Culinary Interviews – Jae Lee
For a while now I’ve been wanting to start a series of culinary interviews to see what’s happening with the food industry on the street level. These interviews might be with cooks, chefs, food bloggers, critics, butchers, foodies, or pretty much anyone involved in or passionate about food.
For our FIRST EVER (insert applause here) culinary interview, I had the pleasure of catching up with my good friend, fiercest opponent, and fellow culinary school alumni, Jae Lee. And yes, chefs are inherently competitive, therefore, culinary school is extremely competitive.
Jae is a second year cook the Roadhouse Boulder Depot, an up-scale casual American style restaurant based out of what used to be the Boulder Train Depot (hence the name). Known for its scratch kitchen, the Roadhouse Boulder Depot offers its back of house staff opportunities to make great quality food for a city of people who really, really, love food.
It’s no surprise then, when I asked Jae about what was popular on the menu, he responded with a cheeky snicker, a flick of his ever-present Cincinnati Bengals hat over skullcap, and gratified baritone, “Man, we sell just about everything on a regular basis. People tend to go with what’s familiar, but when we’re busy, everything comes out.”
For most restaurants, sales guide the menu design. For the Roadhouse, their customers come for the comfort. I asked Jae about the trends he sees on his menu. “There won’t be a push towards Asian here,” he laughs. “The restaurant is based on comfort American. We’ll put out something creative, that looks and tastes nice, but customers don’t really go for it. They’re into the classic favorites, like the lemon chicken.”
That gave me pause. I think about lemon chicken being retro, something my parents used to eat, not something trending on a menu in a place like Boulder. But Jae sees otherwise. “I feel like it’s really more the demographic here. [In Boulder], people are more health conscious. So, going for lemon chicken with the artichoke hearts is a cheat, but not far off.”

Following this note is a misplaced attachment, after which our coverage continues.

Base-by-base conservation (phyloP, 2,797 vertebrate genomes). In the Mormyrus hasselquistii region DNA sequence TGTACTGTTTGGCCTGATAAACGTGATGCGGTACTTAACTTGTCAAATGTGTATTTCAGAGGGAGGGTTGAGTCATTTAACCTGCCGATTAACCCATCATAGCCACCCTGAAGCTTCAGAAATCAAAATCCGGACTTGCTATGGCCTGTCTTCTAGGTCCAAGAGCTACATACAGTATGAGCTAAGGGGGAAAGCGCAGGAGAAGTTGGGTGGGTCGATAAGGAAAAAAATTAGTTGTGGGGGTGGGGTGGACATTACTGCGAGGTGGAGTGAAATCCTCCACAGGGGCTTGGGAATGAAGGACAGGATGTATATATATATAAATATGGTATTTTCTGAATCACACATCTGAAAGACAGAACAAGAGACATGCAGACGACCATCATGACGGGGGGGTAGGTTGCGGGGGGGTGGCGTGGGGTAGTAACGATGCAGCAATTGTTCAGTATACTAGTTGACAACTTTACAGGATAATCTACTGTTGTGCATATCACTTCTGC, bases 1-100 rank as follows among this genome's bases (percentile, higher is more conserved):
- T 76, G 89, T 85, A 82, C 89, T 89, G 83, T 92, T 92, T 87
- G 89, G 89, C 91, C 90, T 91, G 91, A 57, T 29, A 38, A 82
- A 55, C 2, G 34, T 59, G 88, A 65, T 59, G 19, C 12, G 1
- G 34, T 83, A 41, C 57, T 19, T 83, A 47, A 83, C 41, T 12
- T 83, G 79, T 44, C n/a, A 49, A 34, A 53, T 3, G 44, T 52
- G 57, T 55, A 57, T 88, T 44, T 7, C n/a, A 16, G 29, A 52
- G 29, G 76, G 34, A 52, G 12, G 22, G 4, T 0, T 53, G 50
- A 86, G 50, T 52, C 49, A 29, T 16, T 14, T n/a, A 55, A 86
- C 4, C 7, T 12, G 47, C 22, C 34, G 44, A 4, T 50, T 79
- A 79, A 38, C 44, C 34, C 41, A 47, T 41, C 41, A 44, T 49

Digging further into the most popular items on the menu, Jae rattles off a deep list, but leans back and smirks that devilish smirk when he says “Brussels, everybody loves Brussels.” He is, of course, referring to the sweet/spicy goat cheese Brussels sprouts appetizer, which, just happens to also be my favorite item on the menu.
Knowing that in an operation like the Roadhouse, cooks get limited opportunities for creativity, I asked Jae how he stays motivated and expresses his creativity. Before I can finish the sentence, Jae leans in, looks squarely at me, and says “First of all, I just love cooking. Ultimately, I’m looking to gain knowledge everywhere. Paying attention to what our chef here does differently than me, how other chefs do things. I look everywhere for inspiration.”
Fair enough. I can see there’s still plenty of fire in Jae. He not only loves food but is still excited about it. So, inevitably I must ask, what’s next?
“I’ve always been on the idea of being a personal chef. Just being able to execute a menu I control, and just work one on one.”
“But how?” I counter.
This is the first time I see Jae look like tired, even though he agreed to have this talk with me after an 8-hour shift. He leans back on the bar stool, while the tinkling of drink glasses bumping together, and the buzz of the kitchen printer fills the room around us, places a finger on his upper lip, and contemplates.
After this moment of reflection, he drops his hand from his mouth and says “I guess I need to… hone my skills again… make some contacts and use my restaurant to meet people. Like, I got a chance to cook for coach Bill Cowher, and that would’ve been a good chance to introduce myself, provide some information, and see what happens. But yea, that’s what I’d love to do.”
On that note, if you, or anyone you know in the greater Denver/Boulder area, is looking for a private chef, I know just the guy.
Thanks for reading along and be sure to leave some feedback in the comments section below.